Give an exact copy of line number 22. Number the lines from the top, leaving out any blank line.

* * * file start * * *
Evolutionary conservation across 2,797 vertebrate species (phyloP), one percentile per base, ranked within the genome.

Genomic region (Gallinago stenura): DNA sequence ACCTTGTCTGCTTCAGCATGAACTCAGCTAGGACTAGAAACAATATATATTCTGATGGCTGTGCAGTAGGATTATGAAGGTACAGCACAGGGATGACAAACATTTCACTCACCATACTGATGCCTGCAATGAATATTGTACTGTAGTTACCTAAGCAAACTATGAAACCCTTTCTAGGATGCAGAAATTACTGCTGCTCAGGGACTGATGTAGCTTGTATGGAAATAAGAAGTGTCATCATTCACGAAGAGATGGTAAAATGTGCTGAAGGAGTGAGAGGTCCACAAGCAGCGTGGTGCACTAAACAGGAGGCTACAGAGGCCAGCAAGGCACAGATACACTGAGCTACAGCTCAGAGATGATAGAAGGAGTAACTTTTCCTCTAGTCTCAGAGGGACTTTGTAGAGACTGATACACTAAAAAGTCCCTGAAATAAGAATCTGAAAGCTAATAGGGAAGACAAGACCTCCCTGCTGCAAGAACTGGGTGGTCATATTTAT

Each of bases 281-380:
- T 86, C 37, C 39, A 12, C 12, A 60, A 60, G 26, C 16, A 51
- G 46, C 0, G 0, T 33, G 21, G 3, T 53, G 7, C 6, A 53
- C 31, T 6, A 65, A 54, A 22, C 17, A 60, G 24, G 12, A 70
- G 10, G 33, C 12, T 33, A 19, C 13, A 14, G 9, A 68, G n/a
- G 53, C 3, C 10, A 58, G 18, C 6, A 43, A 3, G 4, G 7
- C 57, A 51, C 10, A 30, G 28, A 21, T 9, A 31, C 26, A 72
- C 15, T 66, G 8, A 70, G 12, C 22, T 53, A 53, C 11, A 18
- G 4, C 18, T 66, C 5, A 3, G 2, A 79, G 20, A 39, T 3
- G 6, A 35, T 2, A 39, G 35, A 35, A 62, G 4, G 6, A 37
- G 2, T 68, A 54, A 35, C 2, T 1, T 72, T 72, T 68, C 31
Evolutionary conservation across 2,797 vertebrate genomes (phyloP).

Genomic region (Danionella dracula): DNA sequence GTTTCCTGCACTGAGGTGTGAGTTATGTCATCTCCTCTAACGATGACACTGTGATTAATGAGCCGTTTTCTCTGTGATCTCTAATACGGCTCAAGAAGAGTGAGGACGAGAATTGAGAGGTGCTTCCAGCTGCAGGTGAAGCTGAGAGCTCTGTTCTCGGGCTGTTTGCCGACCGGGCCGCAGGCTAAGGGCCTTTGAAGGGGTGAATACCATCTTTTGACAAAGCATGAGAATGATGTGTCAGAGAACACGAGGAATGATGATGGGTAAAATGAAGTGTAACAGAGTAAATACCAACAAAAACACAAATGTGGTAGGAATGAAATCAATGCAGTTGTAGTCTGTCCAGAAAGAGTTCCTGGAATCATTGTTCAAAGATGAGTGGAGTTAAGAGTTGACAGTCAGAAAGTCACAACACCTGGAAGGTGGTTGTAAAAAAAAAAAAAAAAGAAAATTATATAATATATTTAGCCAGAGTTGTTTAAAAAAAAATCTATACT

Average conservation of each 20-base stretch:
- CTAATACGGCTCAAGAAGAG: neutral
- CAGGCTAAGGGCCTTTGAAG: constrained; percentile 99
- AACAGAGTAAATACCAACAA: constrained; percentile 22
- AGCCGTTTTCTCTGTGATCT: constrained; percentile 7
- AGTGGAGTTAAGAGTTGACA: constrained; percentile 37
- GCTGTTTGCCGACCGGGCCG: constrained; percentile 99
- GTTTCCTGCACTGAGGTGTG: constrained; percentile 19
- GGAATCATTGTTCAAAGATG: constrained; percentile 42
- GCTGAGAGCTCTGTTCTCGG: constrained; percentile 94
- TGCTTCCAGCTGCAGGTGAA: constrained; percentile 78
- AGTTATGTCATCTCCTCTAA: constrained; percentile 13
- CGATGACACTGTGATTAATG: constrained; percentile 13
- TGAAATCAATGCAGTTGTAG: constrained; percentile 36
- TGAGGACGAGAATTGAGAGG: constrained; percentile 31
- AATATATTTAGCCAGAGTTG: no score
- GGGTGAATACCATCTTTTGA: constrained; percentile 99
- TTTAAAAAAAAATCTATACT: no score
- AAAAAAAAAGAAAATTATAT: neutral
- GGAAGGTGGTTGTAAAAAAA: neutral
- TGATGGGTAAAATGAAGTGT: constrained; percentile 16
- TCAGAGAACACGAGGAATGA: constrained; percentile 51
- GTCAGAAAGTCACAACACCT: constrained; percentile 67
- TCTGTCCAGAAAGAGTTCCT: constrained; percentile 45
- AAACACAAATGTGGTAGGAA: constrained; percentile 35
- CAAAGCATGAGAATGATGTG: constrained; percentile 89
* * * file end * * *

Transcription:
- GCTGTTTGCCGACCGGGCCG: constrained; percentile 99